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Controversial nuclear technology alarms watchdogs

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A controversial nuclear technology is raising alarms bells among critics who claim it may be better suited for making nuclear weapons than lowering the cost of nuclear power and could lead to a nonproliferation "Fukushima" for the United States.

SILEX uses a novel approach to uranium enrichment. The laser beams pictured here aren't attached to sharks.

A controversial nuclear technology is raising alarms bells among critics who claim it may be better suited for making nuclear weapons than lowering the cost of nuclear power and could lead to a nonproliferation "Fukushima" for the United States.

SILEX (separation of isotopes by laser excitation) is a method for enriching uranium with lasers. It was developed by Australian scientists during the mid 1990's as a way to reduce the cost of nuclear fuel, because uranium must be processed before it can be used to generate power.

The scientists formed Silex Systems to license the technology for commercialization, and that process is still ongoing. In 2000, the governments of Australia and the United States signed a treaty, giving the U.S. authority to review whether SILEX should be deployed.

That's because there could be a major proliferation problem. SILEX reduces the steps necessary to transform fuel grade uranium into to weapons-grade uranium, and the process doesn't create telltale chemical or thermal emissions, according to an article published by the Bulletin of the Atomic Scientists. R. Scott Kemp, an assistant professor of nuclear science and engineering at MIT, has the byline.

Its commercial appeal is that uranium enrichment in traditional gas centrifuges is expensive, and carries a high facilities cost. A SILEX facility can be up to 75 percent smaller and uses less energy, according to a SILEX licensee GE subsidiary Global Laser Enrichment.

Despite this perceived benefit, the Bulletin of the Atomic Scientists argues that the technology could make "Iran style proliferation easier," and it is not alone in its view. Kemp corralled together a host of supportive opinions including the American Association for the Advancement of Sciences, American Physical Society, Federation of American Scientists, a former US nuclear-weapons lab director, and several members of Congress are calling on the Nuclear Regulatory Commission (NRC) to review SILEX.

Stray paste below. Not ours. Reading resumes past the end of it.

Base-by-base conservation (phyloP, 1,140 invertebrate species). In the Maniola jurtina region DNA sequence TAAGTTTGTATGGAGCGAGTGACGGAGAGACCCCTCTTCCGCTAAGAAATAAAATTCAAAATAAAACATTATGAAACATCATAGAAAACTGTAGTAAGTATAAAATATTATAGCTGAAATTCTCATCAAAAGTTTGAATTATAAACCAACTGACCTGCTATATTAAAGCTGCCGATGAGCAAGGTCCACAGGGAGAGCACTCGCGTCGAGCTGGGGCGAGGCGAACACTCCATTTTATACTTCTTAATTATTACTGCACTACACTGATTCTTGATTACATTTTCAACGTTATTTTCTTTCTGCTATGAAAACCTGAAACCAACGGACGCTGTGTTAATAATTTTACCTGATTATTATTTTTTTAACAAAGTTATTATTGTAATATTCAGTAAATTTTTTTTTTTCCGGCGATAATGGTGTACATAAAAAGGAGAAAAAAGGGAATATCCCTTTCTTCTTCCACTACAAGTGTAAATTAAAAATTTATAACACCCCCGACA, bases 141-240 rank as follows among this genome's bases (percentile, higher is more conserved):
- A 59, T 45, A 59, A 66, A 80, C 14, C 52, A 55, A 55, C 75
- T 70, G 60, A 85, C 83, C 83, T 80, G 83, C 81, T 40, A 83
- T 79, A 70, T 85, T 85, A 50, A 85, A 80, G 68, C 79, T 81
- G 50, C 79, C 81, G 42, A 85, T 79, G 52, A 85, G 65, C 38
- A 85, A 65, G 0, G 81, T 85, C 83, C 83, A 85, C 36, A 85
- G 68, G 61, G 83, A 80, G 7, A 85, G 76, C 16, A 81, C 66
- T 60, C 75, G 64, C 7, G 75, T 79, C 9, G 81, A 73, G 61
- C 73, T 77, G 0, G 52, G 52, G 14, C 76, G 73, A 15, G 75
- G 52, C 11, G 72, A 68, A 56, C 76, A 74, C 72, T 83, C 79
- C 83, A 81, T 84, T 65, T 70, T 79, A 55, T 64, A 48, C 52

"The NRC is in the final stages of reviewing a license application from GE-Hitachi/Global Laser Enrichment (filed in July 2007) to construct and operate a laser enrichment facility near Wilmington, N.C. Information on this application and the NRC's review is available online," said NRC public affairs officer David McIntyre. The 2000 agreement gives Silex Systems access to U.S. investors.

McIntyre cited a 1999 U.S. Department of State assessment of SILEX when questioned about proliferation concerns. "This review concluded that it was in the US national interest to bring the technology here and maintain control of it," he said. "The NRC's requirements for the control and protection of classified information and security of nuclear material address nonproliferation concerns."

The same report suggested that a SILEX facility could make it much easier for a rogue state to clandestinely enrich weapons grade uranium to create nuclear bombs, the Bulletin reports.

The Bulletin is not assuaged by the NRC's statements; rather, it wrote that the NRC was essentially "turning the other cheek" to a grave matter of national security by claiming that it is not its mission to perform nonproliferation assessment in a 2010 letter to environmental activists.

Kemp provides a detailed chronology on SILEX in his article, and doesn't hold back on his opinion of the NRC's job performance. "The Nuclear Regulatory Commission has refused to consider the proliferation risk in its decision to issue a license for the first commercial SILEX facility, despite a statutory obligation to do so. Only a few weeks remain for Congress to intervene," he wrote.

The Bulletin report also suggested that successful commercialization would drive interest in laser enrichment. It noted that at least 27 countries have "dabbled" in laser enrichment, and that India purchased a SILEX like laser in April. It suggested that the NRC conduct a study to determine whether the benefits outweigh the risks.

"When a nation's regulator fails to regulate, it leads to unforeseen and potentially catastrophic consequences. Unless Congress or the NRC commissioners intervene now, SILEX could become America's proliferation Fukushima," Kemp concluded.

(Image credit: Silex Systems)

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David Worthington

Contributing Editor

David Worthington has written for BetaNews, eWeek, PC World, Technologizer and ZDNet. Formerly, he was a senior editor at SD Times. He holds a business degree from Temple University. He is based in New York. Follow him on Twitter. Disclosure